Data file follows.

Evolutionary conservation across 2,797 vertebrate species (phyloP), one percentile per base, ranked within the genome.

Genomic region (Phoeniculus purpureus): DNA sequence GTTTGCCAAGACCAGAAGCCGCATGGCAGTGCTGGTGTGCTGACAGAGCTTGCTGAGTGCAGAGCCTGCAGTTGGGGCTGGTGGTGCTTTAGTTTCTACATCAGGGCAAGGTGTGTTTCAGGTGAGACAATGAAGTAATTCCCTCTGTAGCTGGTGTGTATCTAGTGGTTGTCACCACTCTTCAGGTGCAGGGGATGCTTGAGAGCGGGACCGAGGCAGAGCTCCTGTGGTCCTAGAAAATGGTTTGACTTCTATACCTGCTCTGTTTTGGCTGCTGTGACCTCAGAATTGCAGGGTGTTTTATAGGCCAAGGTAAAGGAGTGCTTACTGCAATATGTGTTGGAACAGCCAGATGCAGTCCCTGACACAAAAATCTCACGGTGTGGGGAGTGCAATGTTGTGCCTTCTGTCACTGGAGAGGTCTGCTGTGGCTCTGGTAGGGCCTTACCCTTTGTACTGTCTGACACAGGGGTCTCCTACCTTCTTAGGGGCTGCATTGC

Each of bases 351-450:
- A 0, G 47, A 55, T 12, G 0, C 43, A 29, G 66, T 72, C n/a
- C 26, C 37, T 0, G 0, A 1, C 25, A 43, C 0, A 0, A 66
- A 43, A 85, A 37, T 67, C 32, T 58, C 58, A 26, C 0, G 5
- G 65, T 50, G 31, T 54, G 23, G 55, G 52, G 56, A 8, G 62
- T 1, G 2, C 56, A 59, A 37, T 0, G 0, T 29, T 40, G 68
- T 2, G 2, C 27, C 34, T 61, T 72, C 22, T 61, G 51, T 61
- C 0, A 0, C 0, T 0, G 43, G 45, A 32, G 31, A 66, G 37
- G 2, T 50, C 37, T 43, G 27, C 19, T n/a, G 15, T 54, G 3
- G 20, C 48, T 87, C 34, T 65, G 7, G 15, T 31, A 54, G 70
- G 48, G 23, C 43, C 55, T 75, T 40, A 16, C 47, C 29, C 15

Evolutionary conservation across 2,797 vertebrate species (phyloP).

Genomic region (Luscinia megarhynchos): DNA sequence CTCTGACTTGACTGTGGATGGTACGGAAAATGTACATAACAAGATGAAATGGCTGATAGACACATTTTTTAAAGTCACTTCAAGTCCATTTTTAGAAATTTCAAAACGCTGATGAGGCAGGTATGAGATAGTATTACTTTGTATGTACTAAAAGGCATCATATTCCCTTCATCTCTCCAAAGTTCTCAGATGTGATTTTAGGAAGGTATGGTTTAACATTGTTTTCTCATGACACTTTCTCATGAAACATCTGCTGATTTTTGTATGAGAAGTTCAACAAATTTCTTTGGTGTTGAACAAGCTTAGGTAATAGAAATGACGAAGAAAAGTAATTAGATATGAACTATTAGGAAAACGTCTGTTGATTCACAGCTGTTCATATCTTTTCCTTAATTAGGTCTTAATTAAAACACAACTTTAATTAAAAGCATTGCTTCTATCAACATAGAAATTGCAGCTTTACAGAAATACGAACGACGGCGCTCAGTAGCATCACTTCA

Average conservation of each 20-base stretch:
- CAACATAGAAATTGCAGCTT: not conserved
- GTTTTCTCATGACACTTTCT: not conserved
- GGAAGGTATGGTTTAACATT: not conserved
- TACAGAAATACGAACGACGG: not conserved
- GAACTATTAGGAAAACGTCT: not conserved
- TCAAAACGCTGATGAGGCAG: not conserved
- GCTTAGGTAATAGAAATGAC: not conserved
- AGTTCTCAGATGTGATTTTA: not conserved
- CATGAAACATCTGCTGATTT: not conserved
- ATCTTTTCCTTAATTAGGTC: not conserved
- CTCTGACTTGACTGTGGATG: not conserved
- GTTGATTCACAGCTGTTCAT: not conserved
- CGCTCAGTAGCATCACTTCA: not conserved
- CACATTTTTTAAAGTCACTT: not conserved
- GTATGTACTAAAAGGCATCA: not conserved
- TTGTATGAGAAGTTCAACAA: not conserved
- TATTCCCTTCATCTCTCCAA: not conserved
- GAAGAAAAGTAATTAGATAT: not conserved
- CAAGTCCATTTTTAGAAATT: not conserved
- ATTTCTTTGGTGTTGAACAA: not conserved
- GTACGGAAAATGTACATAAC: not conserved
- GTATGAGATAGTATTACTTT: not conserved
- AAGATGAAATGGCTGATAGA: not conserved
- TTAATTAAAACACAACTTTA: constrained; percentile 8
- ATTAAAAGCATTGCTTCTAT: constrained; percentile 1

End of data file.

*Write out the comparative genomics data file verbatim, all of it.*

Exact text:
Evolutionary conservation across 2,797 vertebrate species (phyloP), one percentile per base, ranked within the genome.

Genomic region (Phoeniculus purpureus): DNA sequence GTTTGCCAAGACCAGAAGCCGCATGGCAGTGCTGGTGTGCTGACAGAGCTTGCTGAGTGCAGAGCCTGCAGTTGGGGCTGGTGGTGCTTTAGTTTCTACATCAGGGCAAGGTGTGTTTCAGGTGAGACAATGAAGTAATTCCCTCTGTAGCTGGTGTGTATCTAGTGGTTGTCACCACTCTTCAGGTGCAGGGGATGCTTGAGAGCGGGACCGAGGCAGAGCTCCTGTGGTCCTAGAAAATGGTTTGACTTCTATACCTGCTCTGTTTTGGCTGCTGTGACCTCAGAATTGCAGGGTGTTTTATAGGCCAAGGTAAAGGAGTGCTTACTGCAATATGTGTTGGAACAGCCAGATGCAGTCCCTGACACAAAAATCTCACGGTGTGGGGAGTGCAATGTTGTGCCTTCTGTCACTGGAGAGGTCTGCTGTGGCTCTGGTAGGGCCTTACCCTTTGTACTGTCTGACACAGGGGTCTCCTACCTTCTTAGGGGCTGCATTGC

Each of bases 351-450:
- A 0, G 47, A 55, T 12, G 0, C 43, A 29, G 66, T 72, C n/a
- C 26, C 37, T 0, G 0, A 1, C 25, A 43, C 0, A 0, A 66
- A 43, A 85, A 37, T 67, C 32, T 58, C 58, A 26, C 0, G 5
- G 65, T 50, G 31, T 54, G 23, G 55, G 52, G 56, A 8, G 62
- T 1, G 2, C 56, A 59, A 37, T 0, G 0, T 29, T 40, G 68
- T 2, G 2, C 27, C 34, T 61, T 72, C 22, T 61, G 51, T 61
- C 0, A 0, C 0, T 0, G 43, G 45, A 32, G 31, A 66, G 37
- G 2, T 50, C 37, T 43, G 27, C 19, T n/a, G 15, T 54, G 3
- G 20, C 48, T 87, C 34, T 65, G 7, G 15, T 31, A 54, G 70
- G 48, G 23, C 43, C 55, T 75, T 40, A 16, C 47, C 29, C 15

Evolutionary conservation across 2,797 vertebrate species (phyloP).

Genomic region (Luscinia megarhynchos): DNA sequence CTCTGACTTGACTGTGGATGGTACGGAAAATGTACATAACAAGATGAAATGGCTGATAGACACATTTTTTAAAGTCACTTCAAGTCCATTTTTAGAAATTTCAAAACGCTGATGAGGCAGGTATGAGATAGTATTACTTTGTATGTACTAAAAGGCATCATATTCCCTTCATCTCTCCAAAGTTCTCAGATGTGATTTTAGGAAGGTATGGTTTAACATTGTTTTCTCATGACACTTTCTCATGAAACATCTGCTGATTTTTGTATGAGAAGTTCAACAAATTTCTTTGGTGTTGAACAAGCTTAGGTAATAGAAATGACGAAGAAAAGTAATTAGATATGAACTATTAGGAAAACGTCTGTTGATTCACAGCTGTTCATATCTTTTCCTTAATTAGGTCTTAATTAAAACACAACTTTAATTAAAAGCATTGCTTCTATCAACATAGAAATTGCAGCTTTACAGAAATACGAACGACGGCGCTCAGTAGCATCACTTCA

Average conservation of each 20-base stretch:
- CAACATAGAAATTGCAGCTT: not conserved
- GTTTTCTCATGACACTTTCT: not conserved
- GGAAGGTATGGTTTAACATT: not conserved
- TACAGAAATACGAACGACGG: not conserved
- GAACTATTAGGAAAACGTCT: not conserved
- TCAAAACGCTGATGAGGCAG: not conserved
- GCTTAGGTAATAGAAATGAC: not conserved
- AGTTCTCAGATGTGATTTTA: not conserved
- CATGAAACATCTGCTGATTT: not conserved
- ATCTTTTCCTTAATTAGGTC: not conserved
- CTCTGACTTGACTGTGGATG: not conserved
- GTTGATTCACAGCTGTTCAT: not conserved
- CGCTCAGTAGCATCACTTCA: not conserved
- CACATTTTTTAAAGTCACTT: not conserved
- GTATGTACTAAAAGGCATCA: not conserved
- TTGTATGAGAAGTTCAACAA: not conserved
- TATTCCCTTCATCTCTCCAA: not conserved
- GAAGAAAAGTAATTAGATAT: not conserved
- CAAGTCCATTTTTAGAAATT: not conserved
- ATTTCTTTGGTGTTGAACAA: not conserved
- GTACGGAAAATGTACATAAC: not conserved
- GTATGAGATAGTATTACTTT: not conserved
- AAGATGAAATGGCTGATAGA: not conserved
- TTAATTAAAACACAACTTTA: constrained; percentile 8
- ATTAAAAGCATTGCTTCTAT: constrained; percentile 1